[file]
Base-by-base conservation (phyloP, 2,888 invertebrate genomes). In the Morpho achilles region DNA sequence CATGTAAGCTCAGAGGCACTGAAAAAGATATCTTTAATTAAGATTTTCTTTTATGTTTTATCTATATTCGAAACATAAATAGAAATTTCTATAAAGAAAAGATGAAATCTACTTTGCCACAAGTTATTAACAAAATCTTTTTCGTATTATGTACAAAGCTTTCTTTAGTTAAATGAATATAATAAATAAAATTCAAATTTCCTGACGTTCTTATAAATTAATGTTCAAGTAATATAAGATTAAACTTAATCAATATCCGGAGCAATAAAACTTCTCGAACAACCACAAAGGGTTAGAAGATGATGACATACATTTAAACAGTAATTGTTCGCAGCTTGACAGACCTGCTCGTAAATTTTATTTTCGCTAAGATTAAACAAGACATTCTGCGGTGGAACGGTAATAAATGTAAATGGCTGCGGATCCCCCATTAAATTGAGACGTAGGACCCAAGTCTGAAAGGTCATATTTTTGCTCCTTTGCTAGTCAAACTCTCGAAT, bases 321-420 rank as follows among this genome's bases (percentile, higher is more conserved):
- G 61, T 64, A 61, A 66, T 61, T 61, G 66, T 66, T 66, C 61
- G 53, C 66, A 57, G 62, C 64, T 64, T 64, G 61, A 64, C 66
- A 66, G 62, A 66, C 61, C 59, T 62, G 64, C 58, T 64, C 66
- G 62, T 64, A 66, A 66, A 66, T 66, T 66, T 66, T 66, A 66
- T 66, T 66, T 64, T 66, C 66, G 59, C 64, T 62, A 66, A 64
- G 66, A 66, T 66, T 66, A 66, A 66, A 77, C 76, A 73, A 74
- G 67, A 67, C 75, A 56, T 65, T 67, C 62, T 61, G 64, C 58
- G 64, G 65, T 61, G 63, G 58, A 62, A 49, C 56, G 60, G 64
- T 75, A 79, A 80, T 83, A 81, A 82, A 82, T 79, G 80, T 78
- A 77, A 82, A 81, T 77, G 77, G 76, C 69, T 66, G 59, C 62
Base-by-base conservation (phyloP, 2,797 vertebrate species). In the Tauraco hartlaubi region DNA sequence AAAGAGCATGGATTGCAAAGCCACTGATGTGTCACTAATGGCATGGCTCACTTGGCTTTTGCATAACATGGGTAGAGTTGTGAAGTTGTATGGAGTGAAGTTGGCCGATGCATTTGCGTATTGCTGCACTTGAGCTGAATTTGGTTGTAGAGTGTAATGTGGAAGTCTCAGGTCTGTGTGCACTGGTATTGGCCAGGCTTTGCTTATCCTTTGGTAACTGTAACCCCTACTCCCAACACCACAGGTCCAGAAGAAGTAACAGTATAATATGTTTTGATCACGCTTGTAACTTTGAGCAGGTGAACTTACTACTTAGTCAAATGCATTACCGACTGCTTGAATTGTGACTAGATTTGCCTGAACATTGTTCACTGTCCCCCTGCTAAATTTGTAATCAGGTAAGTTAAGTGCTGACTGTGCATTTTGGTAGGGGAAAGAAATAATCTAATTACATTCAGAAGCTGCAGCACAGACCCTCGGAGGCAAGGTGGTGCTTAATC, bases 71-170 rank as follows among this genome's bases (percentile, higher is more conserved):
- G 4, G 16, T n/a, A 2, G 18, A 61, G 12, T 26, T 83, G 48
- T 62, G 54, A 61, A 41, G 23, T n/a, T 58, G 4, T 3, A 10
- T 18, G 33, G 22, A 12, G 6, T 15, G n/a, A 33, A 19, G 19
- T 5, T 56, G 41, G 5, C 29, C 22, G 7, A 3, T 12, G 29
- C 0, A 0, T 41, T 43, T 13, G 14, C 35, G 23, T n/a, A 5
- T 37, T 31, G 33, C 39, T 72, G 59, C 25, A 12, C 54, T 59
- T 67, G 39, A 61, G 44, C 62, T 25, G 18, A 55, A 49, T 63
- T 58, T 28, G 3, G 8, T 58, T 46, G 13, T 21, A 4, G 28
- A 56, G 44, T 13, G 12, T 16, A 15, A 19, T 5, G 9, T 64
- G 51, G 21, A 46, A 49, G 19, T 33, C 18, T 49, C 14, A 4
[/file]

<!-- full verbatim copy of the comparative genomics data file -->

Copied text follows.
Base-by-base conservation (phyloP, 2,888 invertebrate genomes). In the Morpho achilles region DNA sequence CATGTAAGCTCAGAGGCACTGAAAAAGATATCTTTAATTAAGATTTTCTTTTATGTTTTATCTATATTCGAAACATAAATAGAAATTTCTATAAAGAAAAGATGAAATCTACTTTGCCACAAGTTATTAACAAAATCTTTTTCGTATTATGTACAAAGCTTTCTTTAGTTAAATGAATATAATAAATAAAATTCAAATTTCCTGACGTTCTTATAAATTAATGTTCAAGTAATATAAGATTAAACTTAATCAATATCCGGAGCAATAAAACTTCTCGAACAACCACAAAGGGTTAGAAGATGATGACATACATTTAAACAGTAATTGTTCGCAGCTTGACAGACCTGCTCGTAAATTTTATTTTCGCTAAGATTAAACAAGACATTCTGCGGTGGAACGGTAATAAATGTAAATGGCTGCGGATCCCCCATTAAATTGAGACGTAGGACCCAAGTCTGAAAGGTCATATTTTTGCTCCTTTGCTAGTCAAACTCTCGAAT, bases 321-420 rank as follows among this genome's bases (percentile, higher is more conserved):
- G 61, T 64, A 61, A 66, T 61, T 61, G 66, T 66, T 66, C 61
- G 53, C 66, A 57, G 62, C 64, T 64, T 64, G 61, A 64, C 66
- A 66, G 62, A 66, C 61, C 59, T 62, G 64, C 58, T 64, C 66
- G 62, T 64, A 66, A 66, A 66, T 66, T 66, T 66, T 66, A 66
- T 66, T 66, T 64, T 66, C 66, G 59, C 64, T 62, A 66, A 64
- G 66, A 66, T 66, T 66, A 66, A 66, A 77, C 76, A 73, A 74
- G 67, A 67, C 75, A 56, T 65, T 67, C 62, T 61, G 64, C 58
- G 64, G 65, T 61, G 63, G 58, A 62, A 49, C 56, G 60, G 64
- T 75, A 79, A 80, T 83, A 81, A 82, A 82, T 79, G 80, T 78
- A 77, A 82, A 81, T 77, G 77, G 76, C 69, T 66, G 59, C 62
Base-by-base conservation (phyloP, 2,797 vertebrate species). In the Tauraco hartlaubi region DNA sequence AAAGAGCATGGATTGCAAAGCCACTGATGTGTCACTAATGGCATGGCTCACTTGGCTTTTGCATAACATGGGTAGAGTTGTGAAGTTGTATGGAGTGAAGTTGGCCGATGCATTTGCGTATTGCTGCACTTGAGCTGAATTTGGTTGTAGAGTGTAATGTGGAAGTCTCAGGTCTGTGTGCACTGGTATTGGCCAGGCTTTGCTTATCCTTTGGTAACTGTAACCCCTACTCCCAACACCACAGGTCCAGAAGAAGTAACAGTATAATATGTTTTGATCACGCTTGTAACTTTGAGCAGGTGAACTTACTACTTAGTCAAATGCATTACCGACTGCTTGAATTGTGACTAGATTTGCCTGAACATTGTTCACTGTCCCCCTGCTAAATTTGTAATCAGGTAAGTTAAGTGCTGACTGTGCATTTTGGTAGGGGAAAGAAATAATCTAATTACATTCAGAAGCTGCAGCACAGACCCTCGGAGGCAAGGTGGTGCTTAATC, bases 71-170 rank as follows among this genome's bases (percentile, higher is more conserved):
- G 4, G 16, T n/a, A 2, G 18, A 61, G 12, T 26, T 83, G 48
- T 62, G 54, A 61, A 41, G 23, T n/a, T 58, G 4, T 3, A 10
- T 18, G 33, G 22, A 12, G 6, T 15, G n/a, A 33, A 19, G 19
- T 5, T 56, G 41, G 5, C 29, C 22, G 7, A 3, T 12, G 29
- C 0, A 0, T 41, T 43, T 13, G 14, C 35, G 23, T n/a, A 5
- T 37, T 31, G 33, C 39, T 72, G 59, C 25, A 12, C 54, T 59
- T 67, G 39, A 61, G 44, C 62, T 25, G 18, A 55, A 49, T 63
- T 58, T 28, G 3, G 8, T 58, T 46, G 13, T 21, A 4, G 28
- A 56, G 44, T 13, G 12, T 16, A 15, A 19, T 5, G 9, T 64
- G 51, G 21, A 46, A 49, G 19, T 33, C 18, T 49, C 14, A 4